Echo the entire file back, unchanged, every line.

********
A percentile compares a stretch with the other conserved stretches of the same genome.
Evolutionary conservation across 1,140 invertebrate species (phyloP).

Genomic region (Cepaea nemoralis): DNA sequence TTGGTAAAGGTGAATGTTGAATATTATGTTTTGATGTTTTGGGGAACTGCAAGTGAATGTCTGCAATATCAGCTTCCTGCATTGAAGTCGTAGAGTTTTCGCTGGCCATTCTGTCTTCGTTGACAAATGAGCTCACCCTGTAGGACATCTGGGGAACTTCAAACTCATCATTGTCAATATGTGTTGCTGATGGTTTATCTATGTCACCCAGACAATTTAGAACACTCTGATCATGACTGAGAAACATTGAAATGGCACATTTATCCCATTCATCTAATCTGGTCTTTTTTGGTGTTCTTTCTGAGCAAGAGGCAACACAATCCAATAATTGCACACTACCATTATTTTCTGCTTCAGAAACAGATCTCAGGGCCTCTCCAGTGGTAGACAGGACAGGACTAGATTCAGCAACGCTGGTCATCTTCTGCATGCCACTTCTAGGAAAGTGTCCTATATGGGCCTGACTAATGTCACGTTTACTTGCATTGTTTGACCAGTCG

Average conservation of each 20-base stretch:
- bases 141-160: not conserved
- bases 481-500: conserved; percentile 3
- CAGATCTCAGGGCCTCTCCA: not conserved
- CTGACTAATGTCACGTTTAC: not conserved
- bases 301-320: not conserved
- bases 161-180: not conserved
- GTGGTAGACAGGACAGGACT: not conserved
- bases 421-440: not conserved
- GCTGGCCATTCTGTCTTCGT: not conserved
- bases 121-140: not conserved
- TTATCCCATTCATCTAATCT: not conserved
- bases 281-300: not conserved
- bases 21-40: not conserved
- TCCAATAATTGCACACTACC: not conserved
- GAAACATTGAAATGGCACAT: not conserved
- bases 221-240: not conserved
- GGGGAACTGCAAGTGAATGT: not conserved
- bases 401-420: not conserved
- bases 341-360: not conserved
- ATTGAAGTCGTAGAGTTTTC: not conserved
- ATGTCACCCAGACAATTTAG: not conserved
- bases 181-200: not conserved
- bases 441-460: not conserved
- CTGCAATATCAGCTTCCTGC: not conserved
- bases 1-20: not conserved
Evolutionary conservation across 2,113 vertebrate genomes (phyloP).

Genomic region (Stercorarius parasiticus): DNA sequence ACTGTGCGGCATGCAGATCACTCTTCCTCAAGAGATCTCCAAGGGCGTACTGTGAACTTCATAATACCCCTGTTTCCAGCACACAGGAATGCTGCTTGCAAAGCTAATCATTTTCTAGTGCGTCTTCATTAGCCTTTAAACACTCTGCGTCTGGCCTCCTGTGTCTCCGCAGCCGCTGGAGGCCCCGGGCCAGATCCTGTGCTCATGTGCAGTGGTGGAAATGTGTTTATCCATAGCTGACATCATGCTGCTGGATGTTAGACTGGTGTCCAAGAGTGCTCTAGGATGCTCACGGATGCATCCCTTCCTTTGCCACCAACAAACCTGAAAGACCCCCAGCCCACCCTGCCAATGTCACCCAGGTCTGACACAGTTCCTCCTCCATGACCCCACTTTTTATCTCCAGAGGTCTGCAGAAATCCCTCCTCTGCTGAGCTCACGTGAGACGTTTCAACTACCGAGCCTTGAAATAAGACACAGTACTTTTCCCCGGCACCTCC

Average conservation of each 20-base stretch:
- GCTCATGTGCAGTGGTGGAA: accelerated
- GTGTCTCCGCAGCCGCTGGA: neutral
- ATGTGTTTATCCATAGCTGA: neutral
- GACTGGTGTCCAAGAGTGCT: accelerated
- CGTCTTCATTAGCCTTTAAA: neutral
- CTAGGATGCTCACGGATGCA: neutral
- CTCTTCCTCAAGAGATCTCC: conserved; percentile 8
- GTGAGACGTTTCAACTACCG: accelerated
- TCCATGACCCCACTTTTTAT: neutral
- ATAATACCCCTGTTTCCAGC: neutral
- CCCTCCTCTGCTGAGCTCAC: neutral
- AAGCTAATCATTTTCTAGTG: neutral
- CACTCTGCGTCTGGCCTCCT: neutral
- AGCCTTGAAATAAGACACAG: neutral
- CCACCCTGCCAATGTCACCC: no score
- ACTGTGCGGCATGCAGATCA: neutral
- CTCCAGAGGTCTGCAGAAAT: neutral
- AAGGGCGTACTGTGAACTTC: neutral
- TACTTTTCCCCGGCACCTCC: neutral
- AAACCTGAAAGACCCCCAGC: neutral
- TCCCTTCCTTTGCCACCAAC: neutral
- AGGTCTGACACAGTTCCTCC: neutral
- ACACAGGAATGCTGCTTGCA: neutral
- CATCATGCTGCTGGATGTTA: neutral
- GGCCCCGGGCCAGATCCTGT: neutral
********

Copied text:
A percentile compares a stretch with the other conserved stretches of the same genome.
Evolutionary conservation across 1,140 invertebrate species (phyloP).

Genomic region (Cepaea nemoralis): DNA sequence TTGGTAAAGGTGAATGTTGAATATTATGTTTTGATGTTTTGGGGAACTGCAAGTGAATGTCTGCAATATCAGCTTCCTGCATTGAAGTCGTAGAGTTTTCGCTGGCCATTCTGTCTTCGTTGACAAATGAGCTCACCCTGTAGGACATCTGGGGAACTTCAAACTCATCATTGTCAATATGTGTTGCTGATGGTTTATCTATGTCACCCAGACAATTTAGAACACTCTGATCATGACTGAGAAACATTGAAATGGCACATTTATCCCATTCATCTAATCTGGTCTTTTTTGGTGTTCTTTCTGAGCAAGAGGCAACACAATCCAATAATTGCACACTACCATTATTTTCTGCTTCAGAAACAGATCTCAGGGCCTCTCCAGTGGTAGACAGGACAGGACTAGATTCAGCAACGCTGGTCATCTTCTGCATGCCACTTCTAGGAAAGTGTCCTATATGGGCCTGACTAATGTCACGTTTACTTGCATTGTTTGACCAGTCG

Average conservation of each 20-base stretch:
- bases 141-160: not conserved
- bases 481-500: conserved; percentile 3
- CAGATCTCAGGGCCTCTCCA: not conserved
- CTGACTAATGTCACGTTTAC: not conserved
- bases 301-320: not conserved
- bases 161-180: not conserved
- GTGGTAGACAGGACAGGACT: not conserved
- bases 421-440: not conserved
- GCTGGCCATTCTGTCTTCGT: not conserved
- bases 121-140: not conserved
- TTATCCCATTCATCTAATCT: not conserved
- bases 281-300: not conserved
- bases 21-40: not conserved
- TCCAATAATTGCACACTACC: not conserved
- GAAACATTGAAATGGCACAT: not conserved
- bases 221-240: not conserved
- GGGGAACTGCAAGTGAATGT: not conserved
- bases 401-420: not conserved
- bases 341-360: not conserved
- ATTGAAGTCGTAGAGTTTTC: not conserved
- ATGTCACCCAGACAATTTAG: not conserved
- bases 181-200: not conserved
- bases 441-460: not conserved
- CTGCAATATCAGCTTCCTGC: not conserved
- bases 1-20: not conserved
Evolutionary conservation across 2,113 vertebrate genomes (phyloP).

Genomic region (Stercorarius parasiticus): DNA sequence ACTGTGCGGCATGCAGATCACTCTTCCTCAAGAGATCTCCAAGGGCGTACTGTGAACTTCATAATACCCCTGTTTCCAGCACACAGGAATGCTGCTTGCAAAGCTAATCATTTTCTAGTGCGTCTTCATTAGCCTTTAAACACTCTGCGTCTGGCCTCCTGTGTCTCCGCAGCCGCTGGAGGCCCCGGGCCAGATCCTGTGCTCATGTGCAGTGGTGGAAATGTGTTTATCCATAGCTGACATCATGCTGCTGGATGTTAGACTGGTGTCCAAGAGTGCTCTAGGATGCTCACGGATGCATCCCTTCCTTTGCCACCAACAAACCTGAAAGACCCCCAGCCCACCCTGCCAATGTCACCCAGGTCTGACACAGTTCCTCCTCCATGACCCCACTTTTTATCTCCAGAGGTCTGCAGAAATCCCTCCTCTGCTGAGCTCACGTGAGACGTTTCAACTACCGAGCCTTGAAATAAGACACAGTACTTTTCCCCGGCACCTCC

Average conservation of each 20-base stretch:
- GCTCATGTGCAGTGGTGGAA: accelerated
- GTGTCTCCGCAGCCGCTGGA: neutral
- ATGTGTTTATCCATAGCTGA: neutral
- GACTGGTGTCCAAGAGTGCT: accelerated
- CGTCTTCATTAGCCTTTAAA: neutral
- CTAGGATGCTCACGGATGCA: neutral
- CTCTTCCTCAAGAGATCTCC: conserved; percentile 8
- GTGAGACGTTTCAACTACCG: accelerated
- TCCATGACCCCACTTTTTAT: neutral
- ATAATACCCCTGTTTCCAGC: neutral
- CCCTCCTCTGCTGAGCTCAC: neutral
- AAGCTAATCATTTTCTAGTG: neutral
- CACTCTGCGTCTGGCCTCCT: neutral
- AGCCTTGAAATAAGACACAG: neutral
- CCACCCTGCCAATGTCACCC: no score
- ACTGTGCGGCATGCAGATCA: neutral
- CTCCAGAGGTCTGCAGAAAT: neutral
- AAGGGCGTACTGTGAACTTC: neutral
- TACTTTTCCCCGGCACCTCC: neutral
- AAACCTGAAAGACCCCCAGC: neutral
- TCCCTTCCTTTGCCACCAAC: neutral
- AGGTCTGACACAGTTCCTCC: neutral
- ACACAGGAATGCTGCTTGCA: neutral
- CATCATGCTGCTGGATGTTA: neutral
- GGCCCCGGGCCAGATCCTGT: neutral